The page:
Information

Agricultural UAVs

Commercial use of drones in farms and other agriculture

Members: 522
Latest Activity: on Tuesday

Discussion Forum

Crop Duster Hex Copter

Started by Steve Burton. Last reply by Steve Burton Aug 4. 3 Replies

I have been working on a crop/golf course dusting Hex AgCopter. I am using a DJI S800 with DIY APM as the controller. We did some preliminary test using a simple spray rig to test the feasibility. It…Continue

How many Precision Ag UAS/UAV firms are there now?

Started by Eric Kubicka. Last reply by Michael Leasure Aug 3. 3 Replies

I am curious as to how fast this sector is growing (given the known FAA constraints). Any data points? Even if anecdotal it would be good to hear. I have come across about 10 to 12 North American…Continue

Tags: AG, Precision, UAV

Agribotix takeaways from the Precision Aerial Ag Show in Decatur, IL that was held last week

Started by Daniel McKinnon Jul 21. 0 Replies

We had the opportunity to head out to Illinois last week to get one of our drones into the hands a company that some test plots and to set up a booth at the inaugural Precision Aerial Ag Show (PAAS).…Continue

Canon S110 Infrared performence

Started by Neil Yu. Last reply by Jeffrey Warren Jul 16. 6 Replies

Hi, I plan to modify the Canon S110 to capture IR image only by replacing the internal filter with a 720 nm long pass filter. I am wondering if anybody has experience with that and how is the image…Continue

Comment Wall

Comment

You need to be a member of Agricultural UAVs to add comments!

Comment by Leonard Maree on May 24, 2014 at 9:37am

Hi .. Name Leo Currently Sanae Base Antarctica. Transforming Electric Glider to Drone. Saw same requirements in NAM few months ago. Like to get involved.

Comment by james sowell on May 24, 2014 at 8:17am
Comment by Deon van der Merwe on December 16, 2013 at 6:03am
To Milan, we are actively doing research on toxic algae blooms at Kansas State University, including the determination of algae density using small unmanned systems. This video demonstrates such a flight:
http://youtu.be/Hu28ltyBxro

The video was shot at a site where we have a COA.
The coverage is limited by the duration of the aircraft and the typical regulatory restrictions of flying line of sight.
Comment by Michael Leasure on December 16, 2013 at 4:15am
Milan, the algae was NVDI using a Sony cybershot with custom filter and lense. Really big and heavy cam, old tech, but cheap. That was done about 7 years ago. The study was of the rain runoff and its impact on the bloom. I don't understand your question on the 40 acres. The camera captures that much acreage per photo and they are patched together back at the office. The critical issue was that the photos be straight down and not angled at all. This required piezo gyro stabilization back in the day. Now the ardupilot can take care of that. In actual field deployment, simple equated to flexible and reliable. I know this is bad news for the robotics, autonomous types but we found a GPS downlink to a laptop, stabilization gyros, and a manually triggered camera worked most reliably. More autonomy than that and we were fighting the glitches, wind, radio links, etc. i am not yet convinced autopilots and automated camera track and triggering are needed or reliable. We continue to test and modify but often uncover weaknesses in field use. Keep it simple and build on that.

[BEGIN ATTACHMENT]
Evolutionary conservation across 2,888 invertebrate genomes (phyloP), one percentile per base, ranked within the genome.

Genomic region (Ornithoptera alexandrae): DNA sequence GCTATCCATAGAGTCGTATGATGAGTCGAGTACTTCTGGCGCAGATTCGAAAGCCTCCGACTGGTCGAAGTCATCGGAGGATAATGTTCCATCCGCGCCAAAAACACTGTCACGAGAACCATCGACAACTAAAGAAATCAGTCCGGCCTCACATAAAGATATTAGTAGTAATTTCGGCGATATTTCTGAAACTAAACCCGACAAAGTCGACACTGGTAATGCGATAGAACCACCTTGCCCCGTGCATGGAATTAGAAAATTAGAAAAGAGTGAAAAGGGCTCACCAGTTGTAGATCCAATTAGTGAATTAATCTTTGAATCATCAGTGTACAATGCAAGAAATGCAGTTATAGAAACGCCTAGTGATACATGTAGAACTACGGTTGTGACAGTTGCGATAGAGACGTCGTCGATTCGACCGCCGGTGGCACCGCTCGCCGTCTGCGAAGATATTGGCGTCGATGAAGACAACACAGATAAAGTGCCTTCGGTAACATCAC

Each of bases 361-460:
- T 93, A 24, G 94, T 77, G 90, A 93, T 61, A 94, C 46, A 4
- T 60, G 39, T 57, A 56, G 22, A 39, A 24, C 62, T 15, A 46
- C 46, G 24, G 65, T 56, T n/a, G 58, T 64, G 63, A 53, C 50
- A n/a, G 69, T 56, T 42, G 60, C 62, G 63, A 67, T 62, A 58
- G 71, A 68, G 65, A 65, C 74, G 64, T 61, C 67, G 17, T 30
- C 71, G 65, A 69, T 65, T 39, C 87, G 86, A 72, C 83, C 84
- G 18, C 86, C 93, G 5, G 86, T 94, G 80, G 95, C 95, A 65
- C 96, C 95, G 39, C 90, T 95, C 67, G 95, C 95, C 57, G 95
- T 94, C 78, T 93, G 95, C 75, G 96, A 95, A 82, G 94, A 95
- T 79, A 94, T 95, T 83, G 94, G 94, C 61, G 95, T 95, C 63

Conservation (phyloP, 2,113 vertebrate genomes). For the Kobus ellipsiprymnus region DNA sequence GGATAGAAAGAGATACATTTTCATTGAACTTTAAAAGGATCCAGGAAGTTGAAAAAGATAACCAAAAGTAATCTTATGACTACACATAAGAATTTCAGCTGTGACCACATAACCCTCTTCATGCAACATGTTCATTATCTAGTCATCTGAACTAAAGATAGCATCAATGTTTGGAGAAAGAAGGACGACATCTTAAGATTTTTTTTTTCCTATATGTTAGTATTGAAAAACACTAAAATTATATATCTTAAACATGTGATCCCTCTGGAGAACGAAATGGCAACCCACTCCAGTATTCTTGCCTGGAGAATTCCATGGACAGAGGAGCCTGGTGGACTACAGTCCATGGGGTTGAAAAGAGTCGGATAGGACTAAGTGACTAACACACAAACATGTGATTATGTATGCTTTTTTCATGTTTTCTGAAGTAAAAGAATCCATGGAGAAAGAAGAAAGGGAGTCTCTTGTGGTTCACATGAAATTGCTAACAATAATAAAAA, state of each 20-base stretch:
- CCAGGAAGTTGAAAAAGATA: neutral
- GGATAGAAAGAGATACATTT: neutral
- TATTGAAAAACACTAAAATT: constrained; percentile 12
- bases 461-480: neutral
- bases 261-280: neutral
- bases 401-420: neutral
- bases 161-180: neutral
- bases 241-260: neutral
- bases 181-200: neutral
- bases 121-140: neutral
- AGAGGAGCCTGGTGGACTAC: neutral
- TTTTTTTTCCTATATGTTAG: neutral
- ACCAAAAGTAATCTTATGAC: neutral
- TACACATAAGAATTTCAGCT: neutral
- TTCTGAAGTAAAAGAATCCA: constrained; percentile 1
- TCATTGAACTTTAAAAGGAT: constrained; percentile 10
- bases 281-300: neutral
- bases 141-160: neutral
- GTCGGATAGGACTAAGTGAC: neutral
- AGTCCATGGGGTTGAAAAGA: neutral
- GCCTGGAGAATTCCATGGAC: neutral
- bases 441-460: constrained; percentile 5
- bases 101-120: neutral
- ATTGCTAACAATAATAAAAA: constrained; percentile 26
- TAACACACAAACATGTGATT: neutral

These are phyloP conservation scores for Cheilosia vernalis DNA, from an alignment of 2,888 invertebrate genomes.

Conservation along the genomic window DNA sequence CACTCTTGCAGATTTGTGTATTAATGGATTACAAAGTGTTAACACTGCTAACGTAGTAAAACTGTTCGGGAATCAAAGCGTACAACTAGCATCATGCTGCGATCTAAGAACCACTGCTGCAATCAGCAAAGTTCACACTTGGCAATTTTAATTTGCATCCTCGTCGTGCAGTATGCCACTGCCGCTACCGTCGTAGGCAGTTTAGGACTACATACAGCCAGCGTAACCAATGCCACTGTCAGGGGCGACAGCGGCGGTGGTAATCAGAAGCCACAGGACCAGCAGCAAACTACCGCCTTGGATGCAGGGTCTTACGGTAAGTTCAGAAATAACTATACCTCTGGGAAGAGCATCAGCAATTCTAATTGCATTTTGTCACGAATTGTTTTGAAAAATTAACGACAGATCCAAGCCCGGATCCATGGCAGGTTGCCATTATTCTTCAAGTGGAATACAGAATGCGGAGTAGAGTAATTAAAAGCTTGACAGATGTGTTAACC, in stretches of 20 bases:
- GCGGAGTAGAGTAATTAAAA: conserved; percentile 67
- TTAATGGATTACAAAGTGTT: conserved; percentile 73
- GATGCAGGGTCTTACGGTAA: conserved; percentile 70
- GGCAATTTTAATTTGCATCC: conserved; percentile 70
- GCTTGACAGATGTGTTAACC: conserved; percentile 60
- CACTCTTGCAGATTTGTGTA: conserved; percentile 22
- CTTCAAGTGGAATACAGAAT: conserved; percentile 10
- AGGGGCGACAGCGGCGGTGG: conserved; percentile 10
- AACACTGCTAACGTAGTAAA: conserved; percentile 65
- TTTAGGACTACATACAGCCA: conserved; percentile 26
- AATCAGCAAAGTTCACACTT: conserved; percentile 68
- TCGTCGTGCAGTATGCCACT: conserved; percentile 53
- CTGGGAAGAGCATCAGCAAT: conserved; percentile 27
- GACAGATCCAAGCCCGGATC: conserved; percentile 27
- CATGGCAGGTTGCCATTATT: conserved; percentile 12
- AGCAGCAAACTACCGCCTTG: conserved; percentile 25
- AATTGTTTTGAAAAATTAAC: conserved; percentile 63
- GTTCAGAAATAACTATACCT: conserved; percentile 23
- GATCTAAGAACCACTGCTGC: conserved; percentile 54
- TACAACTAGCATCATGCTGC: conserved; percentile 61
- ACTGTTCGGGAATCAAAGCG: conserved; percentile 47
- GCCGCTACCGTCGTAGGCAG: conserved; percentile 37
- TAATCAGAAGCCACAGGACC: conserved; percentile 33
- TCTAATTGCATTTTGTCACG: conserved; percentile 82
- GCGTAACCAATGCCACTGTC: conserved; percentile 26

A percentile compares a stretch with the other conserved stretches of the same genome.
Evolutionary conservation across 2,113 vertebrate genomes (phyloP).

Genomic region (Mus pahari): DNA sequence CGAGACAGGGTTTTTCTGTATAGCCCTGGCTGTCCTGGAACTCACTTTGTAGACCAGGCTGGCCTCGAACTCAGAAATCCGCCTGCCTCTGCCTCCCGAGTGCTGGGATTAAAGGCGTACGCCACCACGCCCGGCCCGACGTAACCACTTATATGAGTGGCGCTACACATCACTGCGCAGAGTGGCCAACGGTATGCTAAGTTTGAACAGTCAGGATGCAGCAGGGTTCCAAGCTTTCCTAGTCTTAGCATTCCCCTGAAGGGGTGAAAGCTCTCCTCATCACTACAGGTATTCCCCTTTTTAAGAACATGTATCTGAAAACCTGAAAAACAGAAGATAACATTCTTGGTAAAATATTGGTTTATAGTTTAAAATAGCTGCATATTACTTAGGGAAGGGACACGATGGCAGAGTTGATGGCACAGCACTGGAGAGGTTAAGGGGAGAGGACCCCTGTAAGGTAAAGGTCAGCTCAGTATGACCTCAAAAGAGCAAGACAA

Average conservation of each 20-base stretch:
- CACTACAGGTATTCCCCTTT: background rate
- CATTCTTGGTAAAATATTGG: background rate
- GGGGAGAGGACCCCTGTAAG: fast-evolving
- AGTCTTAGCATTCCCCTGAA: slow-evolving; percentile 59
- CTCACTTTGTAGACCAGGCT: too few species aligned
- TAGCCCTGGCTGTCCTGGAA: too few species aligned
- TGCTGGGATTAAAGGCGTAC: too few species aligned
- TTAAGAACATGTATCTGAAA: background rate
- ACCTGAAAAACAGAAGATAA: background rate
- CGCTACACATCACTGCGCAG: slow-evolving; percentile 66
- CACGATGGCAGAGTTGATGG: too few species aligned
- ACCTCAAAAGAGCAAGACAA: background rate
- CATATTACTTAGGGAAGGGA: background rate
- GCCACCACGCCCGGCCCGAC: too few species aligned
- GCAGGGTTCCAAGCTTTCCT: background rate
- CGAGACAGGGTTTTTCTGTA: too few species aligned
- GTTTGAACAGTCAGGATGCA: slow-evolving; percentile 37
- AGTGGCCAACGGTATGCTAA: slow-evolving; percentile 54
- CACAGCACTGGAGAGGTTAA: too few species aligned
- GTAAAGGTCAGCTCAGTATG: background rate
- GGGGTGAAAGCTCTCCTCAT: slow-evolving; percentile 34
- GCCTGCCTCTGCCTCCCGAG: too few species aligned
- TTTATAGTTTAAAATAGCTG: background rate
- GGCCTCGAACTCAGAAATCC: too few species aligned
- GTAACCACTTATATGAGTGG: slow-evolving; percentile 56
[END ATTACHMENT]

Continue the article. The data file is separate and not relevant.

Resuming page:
Comment by MILAN BEHARIE on December 16, 2013 at 3:14am

Hi Micheal, I would like to become more involved in this field it interests me. Regarding algae blooms do you use NVDI? Also is the monitoring of these purely for the benchmarking of treatments? Also 40 acres is 0.2km^2 and this entails whats kind of flight path? Is it perimeter or sectional?

Comment by Michael Leasure on December 15, 2013 at 3:42pm
To Milan below, we have flown algae blooms, 3D model generation of micro topography using images, marijuana detection, stress in mint crops, drought damage, underground tile location, effects on bio mass with and without fungicide application for Monsanto, effects of weed shading on new plant growth, and several generic health evaluations of corn and soybean crops. We do 40 acres at a time, IR and color. Purdue University is a leader in image processing, regardless of the source of the image.
Comment by Michael Leasure on December 15, 2013 at 3:33pm
Yes, the image processing has been commercialized for decades. Satellites and light aircraft have created a well worn path for us to follow in agriculture. The primary advantage of a UAS platform is quick deployment, operation below cloud decks, resolution, and immediate access to photos. AGS Brazil bills UAS at the same rate as manned aircraftvso cost savings are something yet to be realized.
Comment by Charles Radley on December 15, 2013 at 3:27pm

Is there anything happening to commercialize this technology?  e.g. offering  real time image analysis services for farmers ?  I would be interested in the  current status, thanks.

Comment by James Slizewski on December 13, 2013 at 1:58pm

Hi Scott, what airframe / platform are you using for all that? Plane or 'copter? I'm curious about your setup. Thanks for any info. - Jim

Comment by Scott M Brown on December 13, 2013 at 1:25pm

Both, we fly a sony nex5 for EO and a TetraCam ADC Micro for NIR NDVI images on the same flight. To give both perspectives to the farmer.

 
 
 

© 2014   Created by Chris Anderson.   Powered by

Badges  |  Report an Issue  |  Terms of Service